Manitoba

Brian Pallister's PC win gives hope to anti-poverty advocates in Manitoba

Anti-poverty advocates say they're hopeful the new Pallister government will make positive changes for Manitobans in need.

New premier referenced investing in education to address child poverty in victory speech Tuesday

Anti-poverty advocates say they're hopeful Manitoba premier Brian Pallister will make positive changes for poor Manitobans. (Michael Fazio/CBC)

Anti-poverty advocates say they're hopeful the new Pallister government will make positive changes for Manitobans in need.

"I'm actually hopeful and excited," said Mitch Bourbonniere, a social worker who works mostly with kids who are born into poverty.  

"The inner city is going to be well-represented. We have Nahanni Fontaine, Wab Kinew and Kevin Chief elected — all indigenous, all folks I've worked side-by-side with in the inner city doing community activism, supporting people, getting out there."

Bourbonniere wants the PCs to commit to a guaranteed annual income, although there has so far been no sign that it's in the party's plans. 

Pallister made specific references to investing in education to address child poverty in his victory speech on Tuesday.

The PCs will invest in early-years reading, he said, and increase bursaries and scholarships for students pursuing post-secondary education.

"We will be, in our first term, Canada's most improved province in reading, in math," promised Pallister.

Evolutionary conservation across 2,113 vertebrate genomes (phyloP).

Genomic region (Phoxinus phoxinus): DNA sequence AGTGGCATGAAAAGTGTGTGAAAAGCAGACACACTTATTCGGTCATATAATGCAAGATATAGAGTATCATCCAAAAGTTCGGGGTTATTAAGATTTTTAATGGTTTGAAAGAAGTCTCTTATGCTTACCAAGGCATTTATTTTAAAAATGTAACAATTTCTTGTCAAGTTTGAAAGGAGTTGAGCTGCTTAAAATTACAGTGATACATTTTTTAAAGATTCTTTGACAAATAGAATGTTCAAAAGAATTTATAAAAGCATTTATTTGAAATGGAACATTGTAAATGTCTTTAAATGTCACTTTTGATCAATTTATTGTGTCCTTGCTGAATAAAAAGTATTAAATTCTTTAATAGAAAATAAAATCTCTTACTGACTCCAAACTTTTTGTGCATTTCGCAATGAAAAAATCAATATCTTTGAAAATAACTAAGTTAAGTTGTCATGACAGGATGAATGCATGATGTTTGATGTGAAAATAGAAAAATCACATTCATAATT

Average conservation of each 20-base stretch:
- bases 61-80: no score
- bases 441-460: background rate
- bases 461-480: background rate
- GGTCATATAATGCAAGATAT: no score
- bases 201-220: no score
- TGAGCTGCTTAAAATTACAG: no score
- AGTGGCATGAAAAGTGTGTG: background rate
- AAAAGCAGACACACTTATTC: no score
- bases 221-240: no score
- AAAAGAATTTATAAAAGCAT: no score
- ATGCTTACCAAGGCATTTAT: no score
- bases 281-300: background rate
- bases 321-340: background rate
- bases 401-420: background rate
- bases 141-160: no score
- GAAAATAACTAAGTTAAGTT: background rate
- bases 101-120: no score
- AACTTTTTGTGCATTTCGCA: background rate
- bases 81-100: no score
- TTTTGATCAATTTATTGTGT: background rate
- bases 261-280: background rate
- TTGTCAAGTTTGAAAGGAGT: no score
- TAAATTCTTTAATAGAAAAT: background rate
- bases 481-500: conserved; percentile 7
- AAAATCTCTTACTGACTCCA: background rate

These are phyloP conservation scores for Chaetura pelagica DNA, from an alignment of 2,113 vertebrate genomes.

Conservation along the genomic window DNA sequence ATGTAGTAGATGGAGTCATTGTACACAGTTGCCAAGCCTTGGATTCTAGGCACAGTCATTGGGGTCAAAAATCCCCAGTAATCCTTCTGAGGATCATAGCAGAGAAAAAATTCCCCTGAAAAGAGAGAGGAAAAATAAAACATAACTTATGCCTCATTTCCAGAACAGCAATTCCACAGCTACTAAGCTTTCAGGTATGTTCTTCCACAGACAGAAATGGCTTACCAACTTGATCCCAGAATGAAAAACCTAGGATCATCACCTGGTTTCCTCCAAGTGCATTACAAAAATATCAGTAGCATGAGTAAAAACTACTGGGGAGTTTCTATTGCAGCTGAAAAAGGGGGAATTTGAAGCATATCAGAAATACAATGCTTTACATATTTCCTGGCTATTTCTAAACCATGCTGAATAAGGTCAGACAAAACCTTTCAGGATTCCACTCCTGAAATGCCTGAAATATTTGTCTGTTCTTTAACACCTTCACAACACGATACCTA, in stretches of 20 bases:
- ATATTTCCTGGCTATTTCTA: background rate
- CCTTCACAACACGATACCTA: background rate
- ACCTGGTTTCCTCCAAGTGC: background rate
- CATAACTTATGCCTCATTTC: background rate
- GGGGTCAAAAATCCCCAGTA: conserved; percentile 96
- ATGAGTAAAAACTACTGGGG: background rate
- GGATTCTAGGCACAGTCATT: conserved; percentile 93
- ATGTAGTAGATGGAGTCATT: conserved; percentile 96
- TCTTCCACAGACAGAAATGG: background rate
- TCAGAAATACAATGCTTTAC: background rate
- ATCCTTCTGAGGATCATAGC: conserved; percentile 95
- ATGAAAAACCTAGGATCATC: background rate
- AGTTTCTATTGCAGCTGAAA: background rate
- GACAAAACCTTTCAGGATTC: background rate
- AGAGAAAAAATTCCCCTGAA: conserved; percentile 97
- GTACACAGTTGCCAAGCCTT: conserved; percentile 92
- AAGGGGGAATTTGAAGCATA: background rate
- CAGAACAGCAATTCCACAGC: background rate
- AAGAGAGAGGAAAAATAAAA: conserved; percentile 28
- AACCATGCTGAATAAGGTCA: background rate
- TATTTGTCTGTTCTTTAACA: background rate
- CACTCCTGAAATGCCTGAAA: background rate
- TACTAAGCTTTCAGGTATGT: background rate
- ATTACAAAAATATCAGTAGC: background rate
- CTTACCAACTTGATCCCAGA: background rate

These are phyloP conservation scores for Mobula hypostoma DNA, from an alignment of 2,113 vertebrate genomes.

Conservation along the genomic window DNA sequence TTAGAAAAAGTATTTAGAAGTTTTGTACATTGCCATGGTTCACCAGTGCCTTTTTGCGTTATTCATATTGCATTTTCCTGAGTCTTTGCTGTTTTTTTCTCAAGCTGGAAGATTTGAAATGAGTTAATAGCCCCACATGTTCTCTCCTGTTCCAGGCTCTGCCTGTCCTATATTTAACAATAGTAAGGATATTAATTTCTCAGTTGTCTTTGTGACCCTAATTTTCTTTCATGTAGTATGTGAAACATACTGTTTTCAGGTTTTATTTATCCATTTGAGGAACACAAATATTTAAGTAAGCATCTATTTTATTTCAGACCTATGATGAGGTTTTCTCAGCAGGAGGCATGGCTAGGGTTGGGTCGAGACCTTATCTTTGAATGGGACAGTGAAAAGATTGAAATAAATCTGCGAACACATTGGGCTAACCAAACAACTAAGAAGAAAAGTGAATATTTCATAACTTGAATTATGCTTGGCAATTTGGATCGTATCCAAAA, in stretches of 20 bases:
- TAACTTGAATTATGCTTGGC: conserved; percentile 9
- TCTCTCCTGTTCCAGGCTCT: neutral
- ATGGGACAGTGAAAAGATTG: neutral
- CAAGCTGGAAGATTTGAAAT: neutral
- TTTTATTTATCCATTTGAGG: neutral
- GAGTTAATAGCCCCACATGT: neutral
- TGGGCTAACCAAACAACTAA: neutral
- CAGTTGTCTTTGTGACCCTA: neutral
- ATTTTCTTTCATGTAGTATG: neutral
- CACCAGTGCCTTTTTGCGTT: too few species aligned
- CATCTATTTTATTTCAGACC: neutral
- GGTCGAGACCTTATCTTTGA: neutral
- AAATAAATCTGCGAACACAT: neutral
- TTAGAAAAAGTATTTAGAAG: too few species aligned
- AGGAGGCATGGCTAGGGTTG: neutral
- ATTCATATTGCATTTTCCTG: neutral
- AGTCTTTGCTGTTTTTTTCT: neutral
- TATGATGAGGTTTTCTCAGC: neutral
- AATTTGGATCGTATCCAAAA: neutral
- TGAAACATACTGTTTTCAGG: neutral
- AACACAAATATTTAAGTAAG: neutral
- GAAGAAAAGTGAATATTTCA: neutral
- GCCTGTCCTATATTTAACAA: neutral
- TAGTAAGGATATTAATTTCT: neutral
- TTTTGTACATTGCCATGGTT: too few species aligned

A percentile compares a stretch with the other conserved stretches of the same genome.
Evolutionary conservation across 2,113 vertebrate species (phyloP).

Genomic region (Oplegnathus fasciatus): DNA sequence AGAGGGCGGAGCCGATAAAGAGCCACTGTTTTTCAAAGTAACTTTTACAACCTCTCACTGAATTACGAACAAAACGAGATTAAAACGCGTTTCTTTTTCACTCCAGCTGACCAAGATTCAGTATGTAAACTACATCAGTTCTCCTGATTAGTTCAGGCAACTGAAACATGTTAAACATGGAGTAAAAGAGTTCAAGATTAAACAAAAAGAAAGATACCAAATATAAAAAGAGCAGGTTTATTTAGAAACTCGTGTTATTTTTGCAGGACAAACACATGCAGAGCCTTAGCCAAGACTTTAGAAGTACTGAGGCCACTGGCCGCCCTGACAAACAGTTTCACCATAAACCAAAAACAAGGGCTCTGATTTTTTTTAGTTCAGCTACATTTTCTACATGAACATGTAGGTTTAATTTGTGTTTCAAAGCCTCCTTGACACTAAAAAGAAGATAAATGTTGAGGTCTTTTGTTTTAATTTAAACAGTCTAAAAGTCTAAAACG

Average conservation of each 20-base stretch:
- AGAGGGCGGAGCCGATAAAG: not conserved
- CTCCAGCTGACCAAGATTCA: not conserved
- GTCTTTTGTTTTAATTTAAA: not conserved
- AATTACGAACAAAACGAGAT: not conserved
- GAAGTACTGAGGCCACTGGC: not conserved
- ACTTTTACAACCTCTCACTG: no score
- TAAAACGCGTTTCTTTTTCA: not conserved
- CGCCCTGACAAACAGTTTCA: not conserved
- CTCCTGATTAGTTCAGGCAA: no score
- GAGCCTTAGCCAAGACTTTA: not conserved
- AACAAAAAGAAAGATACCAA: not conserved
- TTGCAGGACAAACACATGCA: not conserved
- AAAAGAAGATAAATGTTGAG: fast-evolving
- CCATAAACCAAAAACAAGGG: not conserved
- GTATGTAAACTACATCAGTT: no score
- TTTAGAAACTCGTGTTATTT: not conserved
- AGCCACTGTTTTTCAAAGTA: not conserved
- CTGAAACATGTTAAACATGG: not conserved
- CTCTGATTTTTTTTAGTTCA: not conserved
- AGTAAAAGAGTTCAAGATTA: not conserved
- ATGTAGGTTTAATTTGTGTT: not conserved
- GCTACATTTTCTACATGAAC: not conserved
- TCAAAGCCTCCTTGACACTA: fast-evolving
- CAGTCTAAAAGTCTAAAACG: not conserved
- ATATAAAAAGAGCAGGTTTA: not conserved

Bourbonniere said he's more interested in the people who get elected than the party. He's particularly impressed with PC MLA Kelvin Goertzen in Steinbach and PC MLA Ian Wishart in Portage La Prairie.

"These are good people, and I think that's what our province needs," he said. "Open your mind, open your heart. Let's see what this new government is going to be."

Wishart spoke on behalf of the PCs at a candidate debate about poverty organized by Make Poverty History Manitoba on March 23.

Wishart said he wants to improve the basic needs budget so people living on employment and income assistance have more money for food, clothes and transportation. 

Wishart also said the PCs are interested in creating new co-op housing.

"We didn't get specific commitments about a lot of the areas that we were pushing them on, so now that they're in government and the election campaign is over with, we're hoping to nail them down to some more specific commitments on those areas," said Josh Brandon, chair of Make Poverty History Manitoba.
PC candidate Ian Wishart, Green Party Leader James Beddome, Liberal candidate Althea Guiboche and NDP candidate Sharon Blady participate in the Make Poverty History Manitoba debate on March 23.

The coalition presented platform ideas to all the political parties during the campaign, including policies around affordable housing and minimum wage.

Brandon said the NDP was successful in speaking to the needs of people living in poverty in Winnipeg's inner city this election, which is why New Democrats won many constituencies in those areas.

Even so, Brandon said Manitoba still has high rates of poverty after almost 17 years of NDP government. 

"I think the election results are a reflection of that. People did demand change and part of that change is a concern that we haven't done enough to address poverty in this province," he said. 

"We'll be sending them a congratulations letter promptly. We'll try to set up a meeting as soon as possible."